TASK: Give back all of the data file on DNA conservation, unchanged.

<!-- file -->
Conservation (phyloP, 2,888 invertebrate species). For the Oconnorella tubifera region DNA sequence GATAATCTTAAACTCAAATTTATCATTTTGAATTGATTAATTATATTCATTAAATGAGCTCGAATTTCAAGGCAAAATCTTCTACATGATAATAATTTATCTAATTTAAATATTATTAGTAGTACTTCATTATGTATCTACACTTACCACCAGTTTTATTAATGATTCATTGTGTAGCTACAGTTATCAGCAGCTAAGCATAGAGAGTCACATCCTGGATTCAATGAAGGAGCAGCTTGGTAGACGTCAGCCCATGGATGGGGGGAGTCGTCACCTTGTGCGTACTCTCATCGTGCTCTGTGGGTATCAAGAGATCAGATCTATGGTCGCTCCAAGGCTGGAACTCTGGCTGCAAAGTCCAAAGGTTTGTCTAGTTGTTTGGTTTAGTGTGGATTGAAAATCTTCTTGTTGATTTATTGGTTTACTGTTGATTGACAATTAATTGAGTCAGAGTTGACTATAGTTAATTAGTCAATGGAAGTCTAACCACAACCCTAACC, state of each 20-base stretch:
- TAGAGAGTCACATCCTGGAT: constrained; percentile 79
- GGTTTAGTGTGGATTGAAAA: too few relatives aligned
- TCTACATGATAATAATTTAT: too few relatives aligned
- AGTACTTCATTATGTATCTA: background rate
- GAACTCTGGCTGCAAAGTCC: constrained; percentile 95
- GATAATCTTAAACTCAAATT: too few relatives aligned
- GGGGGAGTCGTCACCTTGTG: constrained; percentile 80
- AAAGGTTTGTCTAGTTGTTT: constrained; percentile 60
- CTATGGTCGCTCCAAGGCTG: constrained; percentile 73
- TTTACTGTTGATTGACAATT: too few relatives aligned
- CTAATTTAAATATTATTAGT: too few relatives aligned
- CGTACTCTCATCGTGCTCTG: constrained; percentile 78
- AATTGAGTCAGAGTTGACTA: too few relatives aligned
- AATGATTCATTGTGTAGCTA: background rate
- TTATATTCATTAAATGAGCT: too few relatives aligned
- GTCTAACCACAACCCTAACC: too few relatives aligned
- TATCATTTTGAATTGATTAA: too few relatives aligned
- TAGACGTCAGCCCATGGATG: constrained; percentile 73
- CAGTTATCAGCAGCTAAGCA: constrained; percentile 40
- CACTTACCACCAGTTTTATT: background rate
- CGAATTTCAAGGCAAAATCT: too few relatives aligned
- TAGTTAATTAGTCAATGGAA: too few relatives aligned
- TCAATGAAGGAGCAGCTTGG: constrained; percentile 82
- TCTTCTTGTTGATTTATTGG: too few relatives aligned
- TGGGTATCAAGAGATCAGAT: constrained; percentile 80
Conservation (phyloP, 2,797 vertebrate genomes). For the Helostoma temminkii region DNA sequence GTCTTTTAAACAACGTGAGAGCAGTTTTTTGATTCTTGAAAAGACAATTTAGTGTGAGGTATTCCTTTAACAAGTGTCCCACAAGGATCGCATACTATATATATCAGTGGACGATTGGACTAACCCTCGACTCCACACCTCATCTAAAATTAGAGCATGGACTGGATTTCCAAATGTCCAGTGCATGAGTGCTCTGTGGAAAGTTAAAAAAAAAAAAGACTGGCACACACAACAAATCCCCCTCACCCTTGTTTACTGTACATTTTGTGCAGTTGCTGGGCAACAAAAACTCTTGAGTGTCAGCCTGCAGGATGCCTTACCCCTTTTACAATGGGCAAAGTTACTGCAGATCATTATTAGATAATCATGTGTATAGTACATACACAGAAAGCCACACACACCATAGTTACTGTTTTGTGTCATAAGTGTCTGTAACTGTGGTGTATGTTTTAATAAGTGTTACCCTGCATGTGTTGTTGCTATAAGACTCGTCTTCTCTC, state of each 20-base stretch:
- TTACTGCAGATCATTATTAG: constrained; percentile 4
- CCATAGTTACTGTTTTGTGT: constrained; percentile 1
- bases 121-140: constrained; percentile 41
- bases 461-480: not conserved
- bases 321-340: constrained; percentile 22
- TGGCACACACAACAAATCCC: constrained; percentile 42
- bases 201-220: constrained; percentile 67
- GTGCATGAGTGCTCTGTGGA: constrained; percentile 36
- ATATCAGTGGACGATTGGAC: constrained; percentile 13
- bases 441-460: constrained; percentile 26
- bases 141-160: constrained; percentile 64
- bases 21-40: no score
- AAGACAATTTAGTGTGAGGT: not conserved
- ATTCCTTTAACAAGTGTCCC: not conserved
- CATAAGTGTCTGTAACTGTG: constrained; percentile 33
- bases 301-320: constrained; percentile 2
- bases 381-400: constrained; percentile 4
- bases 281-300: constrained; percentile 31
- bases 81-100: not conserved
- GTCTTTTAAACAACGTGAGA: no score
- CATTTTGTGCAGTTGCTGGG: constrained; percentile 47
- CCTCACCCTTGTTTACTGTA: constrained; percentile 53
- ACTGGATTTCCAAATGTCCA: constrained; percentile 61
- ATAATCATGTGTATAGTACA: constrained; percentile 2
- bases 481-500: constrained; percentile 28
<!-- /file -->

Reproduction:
Conservation (phyloP, 2,888 invertebrate species). For the Oconnorella tubifera region DNA sequence GATAATCTTAAACTCAAATTTATCATTTTGAATTGATTAATTATATTCATTAAATGAGCTCGAATTTCAAGGCAAAATCTTCTACATGATAATAATTTATCTAATTTAAATATTATTAGTAGTACTTCATTATGTATCTACACTTACCACCAGTTTTATTAATGATTCATTGTGTAGCTACAGTTATCAGCAGCTAAGCATAGAGAGTCACATCCTGGATTCAATGAAGGAGCAGCTTGGTAGACGTCAGCCCATGGATGGGGGGAGTCGTCACCTTGTGCGTACTCTCATCGTGCTCTGTGGGTATCAAGAGATCAGATCTATGGTCGCTCCAAGGCTGGAACTCTGGCTGCAAAGTCCAAAGGTTTGTCTAGTTGTTTGGTTTAGTGTGGATTGAAAATCTTCTTGTTGATTTATTGGTTTACTGTTGATTGACAATTAATTGAGTCAGAGTTGACTATAGTTAATTAGTCAATGGAAGTCTAACCACAACCCTAACC, state of each 20-base stretch:
- TAGAGAGTCACATCCTGGAT: constrained; percentile 79
- GGTTTAGTGTGGATTGAAAA: too few relatives aligned
- TCTACATGATAATAATTTAT: too few relatives aligned
- AGTACTTCATTATGTATCTA: background rate
- GAACTCTGGCTGCAAAGTCC: constrained; percentile 95
- GATAATCTTAAACTCAAATT: too few relatives aligned
- GGGGGAGTCGTCACCTTGTG: constrained; percentile 80
- AAAGGTTTGTCTAGTTGTTT: constrained; percentile 60
- CTATGGTCGCTCCAAGGCTG: constrained; percentile 73
- TTTACTGTTGATTGACAATT: too few relatives aligned
- CTAATTTAAATATTATTAGT: too few relatives aligned
- CGTACTCTCATCGTGCTCTG: constrained; percentile 78
- AATTGAGTCAGAGTTGACTA: too few relatives aligned
- AATGATTCATTGTGTAGCTA: background rate
- TTATATTCATTAAATGAGCT: too few relatives aligned
- GTCTAACCACAACCCTAACC: too few relatives aligned
- TATCATTTTGAATTGATTAA: too few relatives aligned
- TAGACGTCAGCCCATGGATG: constrained; percentile 73
- CAGTTATCAGCAGCTAAGCA: constrained; percentile 40
- CACTTACCACCAGTTTTATT: background rate
- CGAATTTCAAGGCAAAATCT: too few relatives aligned
- TAGTTAATTAGTCAATGGAA: too few relatives aligned
- TCAATGAAGGAGCAGCTTGG: constrained; percentile 82
- TCTTCTTGTTGATTTATTGG: too few relatives aligned
- TGGGTATCAAGAGATCAGAT: constrained; percentile 80
Conservation (phyloP, 2,797 vertebrate genomes). For the Helostoma temminkii region DNA sequence GTCTTTTAAACAACGTGAGAGCAGTTTTTTGATTCTTGAAAAGACAATTTAGTGTGAGGTATTCCTTTAACAAGTGTCCCACAAGGATCGCATACTATATATATCAGTGGACGATTGGACTAACCCTCGACTCCACACCTCATCTAAAATTAGAGCATGGACTGGATTTCCAAATGTCCAGTGCATGAGTGCTCTGTGGAAAGTTAAAAAAAAAAAAGACTGGCACACACAACAAATCCCCCTCACCCTTGTTTACTGTACATTTTGTGCAGTTGCTGGGCAACAAAAACTCTTGAGTGTCAGCCTGCAGGATGCCTTACCCCTTTTACAATGGGCAAAGTTACTGCAGATCATTATTAGATAATCATGTGTATAGTACATACACAGAAAGCCACACACACCATAGTTACTGTTTTGTGTCATAAGTGTCTGTAACTGTGGTGTATGTTTTAATAAGTGTTACCCTGCATGTGTTGTTGCTATAAGACTCGTCTTCTCTC, state of each 20-base stretch:
- TTACTGCAGATCATTATTAG: constrained; percentile 4
- CCATAGTTACTGTTTTGTGT: constrained; percentile 1
- bases 121-140: constrained; percentile 41
- bases 461-480: not conserved
- bases 321-340: constrained; percentile 22
- TGGCACACACAACAAATCCC: constrained; percentile 42
- bases 201-220: constrained; percentile 67
- GTGCATGAGTGCTCTGTGGA: constrained; percentile 36
- ATATCAGTGGACGATTGGAC: constrained; percentile 13
- bases 441-460: constrained; percentile 26
- bases 141-160: constrained; percentile 64
- bases 21-40: no score
- AAGACAATTTAGTGTGAGGT: not conserved
- ATTCCTTTAACAAGTGTCCC: not conserved
- CATAAGTGTCTGTAACTGTG: constrained; percentile 33
- bases 301-320: constrained; percentile 2
- bases 381-400: constrained; percentile 4
- bases 281-300: constrained; percentile 31
- bases 81-100: not conserved
- GTCTTTTAAACAACGTGAGA: no score
- CATTTTGTGCAGTTGCTGGG: constrained; percentile 47
- CCTCACCCTTGTTTACTGTA: constrained; percentile 53
- ACTGGATTTCCAAATGTCCA: constrained; percentile 61
- ATAATCATGTGTATAGTACA: constrained; percentile 2
- bases 481-500: constrained; percentile 28